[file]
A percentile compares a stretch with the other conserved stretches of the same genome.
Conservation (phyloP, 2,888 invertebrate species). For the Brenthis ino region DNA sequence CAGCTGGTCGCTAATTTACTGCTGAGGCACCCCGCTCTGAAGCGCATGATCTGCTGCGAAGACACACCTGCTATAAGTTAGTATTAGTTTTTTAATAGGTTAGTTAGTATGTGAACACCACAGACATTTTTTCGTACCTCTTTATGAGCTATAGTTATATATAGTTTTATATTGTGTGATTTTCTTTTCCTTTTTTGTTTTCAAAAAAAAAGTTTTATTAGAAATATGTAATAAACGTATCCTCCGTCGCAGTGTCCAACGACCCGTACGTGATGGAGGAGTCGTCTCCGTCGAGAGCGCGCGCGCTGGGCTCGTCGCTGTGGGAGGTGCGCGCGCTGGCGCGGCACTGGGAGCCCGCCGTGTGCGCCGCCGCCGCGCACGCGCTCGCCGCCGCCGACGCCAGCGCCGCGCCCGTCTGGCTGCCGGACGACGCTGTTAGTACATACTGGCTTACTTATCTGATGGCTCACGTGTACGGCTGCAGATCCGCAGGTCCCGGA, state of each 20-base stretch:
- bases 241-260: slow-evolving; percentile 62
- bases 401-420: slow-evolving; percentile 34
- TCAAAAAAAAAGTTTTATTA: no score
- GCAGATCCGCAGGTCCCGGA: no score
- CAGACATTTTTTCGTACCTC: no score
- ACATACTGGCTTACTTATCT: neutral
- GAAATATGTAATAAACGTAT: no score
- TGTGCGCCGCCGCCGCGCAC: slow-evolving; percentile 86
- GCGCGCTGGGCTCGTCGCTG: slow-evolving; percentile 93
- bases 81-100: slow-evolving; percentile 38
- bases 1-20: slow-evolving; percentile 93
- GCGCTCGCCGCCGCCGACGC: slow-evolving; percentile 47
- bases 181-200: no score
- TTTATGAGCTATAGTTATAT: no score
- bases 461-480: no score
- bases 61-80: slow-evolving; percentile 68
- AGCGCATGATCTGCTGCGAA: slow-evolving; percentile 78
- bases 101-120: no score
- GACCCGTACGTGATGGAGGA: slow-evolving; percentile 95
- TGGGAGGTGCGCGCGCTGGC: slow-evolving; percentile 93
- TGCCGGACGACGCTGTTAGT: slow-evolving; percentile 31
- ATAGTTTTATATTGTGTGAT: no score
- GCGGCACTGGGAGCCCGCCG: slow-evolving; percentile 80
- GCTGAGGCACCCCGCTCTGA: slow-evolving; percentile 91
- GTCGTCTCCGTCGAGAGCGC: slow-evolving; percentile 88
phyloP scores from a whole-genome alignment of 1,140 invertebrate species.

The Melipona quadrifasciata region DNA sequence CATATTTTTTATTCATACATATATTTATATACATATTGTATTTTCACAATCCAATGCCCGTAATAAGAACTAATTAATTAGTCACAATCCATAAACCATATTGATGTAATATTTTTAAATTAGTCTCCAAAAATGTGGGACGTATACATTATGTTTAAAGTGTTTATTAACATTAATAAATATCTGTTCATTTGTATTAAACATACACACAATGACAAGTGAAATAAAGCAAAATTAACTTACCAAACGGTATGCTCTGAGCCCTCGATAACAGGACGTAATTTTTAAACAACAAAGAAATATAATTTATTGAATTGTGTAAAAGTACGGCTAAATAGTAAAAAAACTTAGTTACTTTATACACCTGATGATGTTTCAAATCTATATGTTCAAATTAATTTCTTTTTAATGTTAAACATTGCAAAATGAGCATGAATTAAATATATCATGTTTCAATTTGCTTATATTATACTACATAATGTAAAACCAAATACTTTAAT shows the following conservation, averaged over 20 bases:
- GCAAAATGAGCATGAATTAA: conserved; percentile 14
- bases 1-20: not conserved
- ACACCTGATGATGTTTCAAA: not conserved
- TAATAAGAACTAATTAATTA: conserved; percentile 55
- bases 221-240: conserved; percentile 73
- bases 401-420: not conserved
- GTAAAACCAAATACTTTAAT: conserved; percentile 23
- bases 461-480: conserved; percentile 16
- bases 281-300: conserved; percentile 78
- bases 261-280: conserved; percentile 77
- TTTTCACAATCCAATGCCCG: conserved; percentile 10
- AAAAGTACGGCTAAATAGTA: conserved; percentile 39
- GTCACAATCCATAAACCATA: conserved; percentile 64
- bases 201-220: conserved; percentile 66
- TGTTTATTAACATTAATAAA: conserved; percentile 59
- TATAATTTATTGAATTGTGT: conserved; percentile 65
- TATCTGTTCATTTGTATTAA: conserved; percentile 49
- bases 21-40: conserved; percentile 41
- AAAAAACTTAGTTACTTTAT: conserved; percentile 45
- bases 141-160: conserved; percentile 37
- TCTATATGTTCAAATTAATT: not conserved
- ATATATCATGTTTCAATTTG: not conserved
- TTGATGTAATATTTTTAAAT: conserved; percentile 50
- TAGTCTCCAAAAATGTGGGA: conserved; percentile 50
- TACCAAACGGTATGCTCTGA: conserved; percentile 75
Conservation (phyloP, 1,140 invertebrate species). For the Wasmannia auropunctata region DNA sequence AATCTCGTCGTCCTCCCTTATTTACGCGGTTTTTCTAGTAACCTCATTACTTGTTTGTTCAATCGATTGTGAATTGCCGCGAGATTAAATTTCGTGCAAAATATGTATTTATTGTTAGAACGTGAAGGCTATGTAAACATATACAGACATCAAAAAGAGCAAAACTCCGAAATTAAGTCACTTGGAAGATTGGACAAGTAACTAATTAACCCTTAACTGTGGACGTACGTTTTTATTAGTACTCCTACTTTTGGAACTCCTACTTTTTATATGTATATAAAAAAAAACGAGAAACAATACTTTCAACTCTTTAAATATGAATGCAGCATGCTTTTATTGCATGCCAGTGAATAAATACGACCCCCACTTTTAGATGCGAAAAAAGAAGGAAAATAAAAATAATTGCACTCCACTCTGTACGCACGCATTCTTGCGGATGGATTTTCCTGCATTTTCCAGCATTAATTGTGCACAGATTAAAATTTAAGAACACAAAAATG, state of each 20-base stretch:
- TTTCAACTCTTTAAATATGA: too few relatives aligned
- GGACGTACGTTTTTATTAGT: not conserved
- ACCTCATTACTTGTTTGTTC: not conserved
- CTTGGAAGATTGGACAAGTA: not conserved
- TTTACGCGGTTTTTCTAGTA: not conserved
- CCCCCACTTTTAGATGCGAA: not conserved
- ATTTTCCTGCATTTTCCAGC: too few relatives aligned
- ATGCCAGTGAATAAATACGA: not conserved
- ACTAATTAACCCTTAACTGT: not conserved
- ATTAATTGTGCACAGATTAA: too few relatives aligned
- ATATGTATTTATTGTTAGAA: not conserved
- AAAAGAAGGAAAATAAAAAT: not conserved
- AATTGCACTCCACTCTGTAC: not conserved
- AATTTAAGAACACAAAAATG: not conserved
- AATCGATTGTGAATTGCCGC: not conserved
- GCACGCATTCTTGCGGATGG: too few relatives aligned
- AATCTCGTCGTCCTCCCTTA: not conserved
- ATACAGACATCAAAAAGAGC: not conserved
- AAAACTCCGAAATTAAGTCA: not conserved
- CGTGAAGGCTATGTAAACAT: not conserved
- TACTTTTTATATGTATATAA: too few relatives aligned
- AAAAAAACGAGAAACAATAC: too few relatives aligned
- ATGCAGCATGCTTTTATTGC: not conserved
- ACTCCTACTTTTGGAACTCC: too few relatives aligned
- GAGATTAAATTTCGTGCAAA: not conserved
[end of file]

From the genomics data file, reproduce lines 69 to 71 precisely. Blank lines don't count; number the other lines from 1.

- AATTTAAGAACACAAAAATG: not conserved
- AATCGATTGTGAATTGCCGC: not conserved
- GCACGCATTCTTGCGGATGG: too few relatives aligned